The GM73V1892AH16L RAM is supposed to have a low latency mode. I'd offer to send you some that I've got on hand but it will probably cost more ship, import, and invert to your side of the world than for you to source local. The big red top and black to Ram Expanders have the low latency chips.

I did swap out with the Toshiba ram as a test to see if I could push the ram clock a bit further, and remember EB1560 doing the latency tests using that ram over at Shootersforever.

Logically the test I could try with low latency ram is to see if reducing the latency would reduce the tearing on the video, but given that increasing both clocks in ratio results in no tearing I don't think that's the result of a shortcoming in the ram but more a synchronisation issue between components thus a lower latency ram probably won't improve anything there.

Do you feel it's worthwhile just to cover all bases?
 

Miceeno

.
2020 3rd Place Winner
Joined
Nov 30, 2016
Messages
151
Likes
275
Portables
6
You'd have to check the data sheet but something makes me think you have to enable the low latency mode in software. So you'd have to patch the roms for the ram swap to make a difference.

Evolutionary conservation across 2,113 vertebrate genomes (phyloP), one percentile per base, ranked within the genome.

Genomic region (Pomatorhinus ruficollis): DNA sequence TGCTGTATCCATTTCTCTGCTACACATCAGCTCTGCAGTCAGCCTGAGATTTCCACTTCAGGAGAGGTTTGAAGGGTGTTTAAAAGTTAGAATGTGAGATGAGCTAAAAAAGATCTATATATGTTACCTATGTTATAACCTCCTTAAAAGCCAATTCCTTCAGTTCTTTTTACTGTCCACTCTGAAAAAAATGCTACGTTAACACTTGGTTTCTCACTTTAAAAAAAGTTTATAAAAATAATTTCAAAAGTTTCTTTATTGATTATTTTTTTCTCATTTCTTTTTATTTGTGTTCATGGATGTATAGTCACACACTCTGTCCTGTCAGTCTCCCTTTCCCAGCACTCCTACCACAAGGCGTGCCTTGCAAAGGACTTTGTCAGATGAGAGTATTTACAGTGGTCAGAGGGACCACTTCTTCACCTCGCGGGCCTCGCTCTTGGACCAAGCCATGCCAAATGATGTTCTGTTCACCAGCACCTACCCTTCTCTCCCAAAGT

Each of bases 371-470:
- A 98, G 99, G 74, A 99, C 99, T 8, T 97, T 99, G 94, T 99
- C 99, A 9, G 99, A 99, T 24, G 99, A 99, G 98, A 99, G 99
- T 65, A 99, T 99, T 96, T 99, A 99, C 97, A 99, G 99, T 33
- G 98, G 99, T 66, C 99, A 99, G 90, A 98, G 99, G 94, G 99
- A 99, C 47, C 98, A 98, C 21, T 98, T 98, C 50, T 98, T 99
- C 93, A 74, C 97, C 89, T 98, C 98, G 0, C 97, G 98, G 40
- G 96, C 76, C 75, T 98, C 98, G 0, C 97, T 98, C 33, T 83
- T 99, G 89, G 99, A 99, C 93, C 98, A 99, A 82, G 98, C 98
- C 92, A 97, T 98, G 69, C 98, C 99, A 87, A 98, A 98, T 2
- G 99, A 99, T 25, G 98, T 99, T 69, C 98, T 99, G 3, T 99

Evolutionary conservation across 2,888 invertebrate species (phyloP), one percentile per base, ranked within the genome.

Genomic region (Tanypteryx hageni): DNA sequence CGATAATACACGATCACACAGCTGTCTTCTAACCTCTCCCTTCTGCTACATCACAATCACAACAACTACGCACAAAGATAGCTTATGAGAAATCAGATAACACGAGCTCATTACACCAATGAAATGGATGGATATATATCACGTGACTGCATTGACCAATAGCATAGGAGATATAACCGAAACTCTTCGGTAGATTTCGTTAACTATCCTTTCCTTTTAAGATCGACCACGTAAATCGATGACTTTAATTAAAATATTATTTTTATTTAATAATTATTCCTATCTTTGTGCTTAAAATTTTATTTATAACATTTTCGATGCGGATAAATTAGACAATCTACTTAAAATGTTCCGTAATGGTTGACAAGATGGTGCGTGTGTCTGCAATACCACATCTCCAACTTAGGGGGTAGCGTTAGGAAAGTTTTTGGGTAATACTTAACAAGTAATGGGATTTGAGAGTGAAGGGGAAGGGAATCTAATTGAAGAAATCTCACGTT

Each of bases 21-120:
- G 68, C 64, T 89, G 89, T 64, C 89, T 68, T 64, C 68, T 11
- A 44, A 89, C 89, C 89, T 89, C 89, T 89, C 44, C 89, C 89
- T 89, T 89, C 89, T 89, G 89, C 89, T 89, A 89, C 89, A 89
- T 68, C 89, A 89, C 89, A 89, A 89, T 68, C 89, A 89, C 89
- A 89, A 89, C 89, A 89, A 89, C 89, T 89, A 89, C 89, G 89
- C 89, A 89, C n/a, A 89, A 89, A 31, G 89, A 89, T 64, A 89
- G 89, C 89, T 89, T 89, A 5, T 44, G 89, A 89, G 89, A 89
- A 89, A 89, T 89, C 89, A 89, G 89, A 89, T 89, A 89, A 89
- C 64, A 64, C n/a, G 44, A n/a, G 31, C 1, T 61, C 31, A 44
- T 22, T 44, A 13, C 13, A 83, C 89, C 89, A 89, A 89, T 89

I can't remember if flash carts were around when that post was made on shooters forever. If they weren't then it would have been harder to enable the low latency mode (if it has to be done in software).

I can't say if it will improve anything. I think it's more about hot-roding for the sake of hot-roding.
 

MRKane

.
.
Joined
Nov 5, 2017
Messages
351
Likes
370
I guess the next catch 22 is that if either clock is increased too much then my Everdrive won't boot which kind of undermines the entire process really. Frustratingly I also couldn't enable debug menus as a result of this.

The point of attack that interests me at this stage would be improving the VI read and framebuffer fill to try to remove the tearing from the screen, but even then we're throwing off a balance that games are programmed for.
 
Top